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LG 65NANO906 review

“Big, and clever. Up to a point”

Everyone knows LG is the OLED company.

It builds great OLED TVs, and everyone else who builds them does so having forked out for the LG OLED panel on which to base it. Is it any wonder, then, that LG’s LED TV ranges have lately had a whiff of the afterthought about them? It’s hard enough to stay at the forefront of one technology, after all, let alone lead the field in a couple. With 2020’s NANO ranges of LED TVs, though, LG seems to have refocused its attention.

On paper, at least, this year’s LG LEDs look to have the features to put them right back in contention. Of course, it’s one thing to make an on-paper judgement of ‘features’. As far as ‘performance’ goes, though… well, that’s a different story.

Design and build: Unhidden depths

Design and build: Unhidden depths

Few are the customers who have any interest in what their new TV looks like when it’s not switched on, and so in terms of ‘design’ the 65NANO906 is nothing special – which is predictable, and sensible.

The size of its screen makes the slim bezel surrounding it look slimmer still, and its curvy corners and dark grey finish add to the impression of understated good taste. The feet it stands on are equally minimal – and a very welcome replacement for the crescent-shaped stand on which last year’s LG LEDs wobbled nervously. Those feet are a long way apart, though, which means a) you’ll be able to fit virtually any soundbar you like between them and b) if you don’t wall-mount the LG it’ll need a very wide surface to stand on.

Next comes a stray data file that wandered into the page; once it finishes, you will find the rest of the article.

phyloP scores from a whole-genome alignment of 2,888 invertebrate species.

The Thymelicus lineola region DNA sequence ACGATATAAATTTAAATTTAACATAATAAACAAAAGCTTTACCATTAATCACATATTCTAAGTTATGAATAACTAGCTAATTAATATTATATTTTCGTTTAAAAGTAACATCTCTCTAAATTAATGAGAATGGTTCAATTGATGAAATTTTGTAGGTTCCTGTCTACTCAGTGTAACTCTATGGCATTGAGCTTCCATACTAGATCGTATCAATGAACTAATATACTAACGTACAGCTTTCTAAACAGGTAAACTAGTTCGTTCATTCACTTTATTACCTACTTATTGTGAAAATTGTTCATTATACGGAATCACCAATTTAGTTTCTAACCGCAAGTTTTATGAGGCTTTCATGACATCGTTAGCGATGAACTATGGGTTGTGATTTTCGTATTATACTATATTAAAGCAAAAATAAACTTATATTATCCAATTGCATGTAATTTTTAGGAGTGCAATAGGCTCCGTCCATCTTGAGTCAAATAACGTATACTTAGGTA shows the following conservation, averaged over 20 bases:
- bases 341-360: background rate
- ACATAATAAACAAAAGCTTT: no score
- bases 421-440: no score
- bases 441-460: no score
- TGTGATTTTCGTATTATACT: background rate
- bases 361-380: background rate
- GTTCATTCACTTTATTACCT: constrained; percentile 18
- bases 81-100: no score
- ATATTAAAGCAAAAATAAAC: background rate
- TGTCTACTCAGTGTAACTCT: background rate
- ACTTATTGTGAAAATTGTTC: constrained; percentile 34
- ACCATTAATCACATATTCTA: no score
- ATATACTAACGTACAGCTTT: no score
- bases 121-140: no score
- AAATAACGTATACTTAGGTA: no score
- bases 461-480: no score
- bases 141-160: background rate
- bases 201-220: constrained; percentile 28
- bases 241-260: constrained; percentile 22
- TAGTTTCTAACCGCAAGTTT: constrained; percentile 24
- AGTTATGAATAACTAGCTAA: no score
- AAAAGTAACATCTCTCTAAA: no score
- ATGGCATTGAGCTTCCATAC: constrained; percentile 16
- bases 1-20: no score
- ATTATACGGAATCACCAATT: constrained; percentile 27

If you decide to wall-mount your new TV there are a couple of numbers you should bear in mind. The first is: 24 – which is the number of kilos the LG weighs. The 65NANO906 will need a proper wall on which to hang, rather than some plasterboard partition. The second is: 71 – which is the depth of the TV in millimetres. Doesn’t look that big a deal when it’s written down, does it? But hang a TV of more than 7cm depth on the wall and it looks like a throwback to the earliest days of flatscreen technology.

In terms of the way it’s all screwed together, there’s nothing about the 65NANO906’s prospective longevity that should concern you. But the feel of the product, overall, is just a little bit on the ‘cheap’n’plasticky’ side – which is a mild disappointment in a TV costing comfortably over £1500.

Features: Got game

Features: Got game

No two ways about it, there’s an awful lot going on here. If you need your new TV to be specified beyond what the 65NANO906 can offer, then you’ve almost certainly travelled back here from the future.

First and foremost, this is a 4K UHD TV, with a 3840 x 2160 resolution. It’s a full-array, direct-lit screen – which goes some way towards explaining away its generous girth. The ‘NANO’ part of its name refers to LG’s NanoCell technology, which is charged with stripping out ‘unwanted’ colour frequencies and leaving the screen’s colour palette cleaner and more convincing as a result.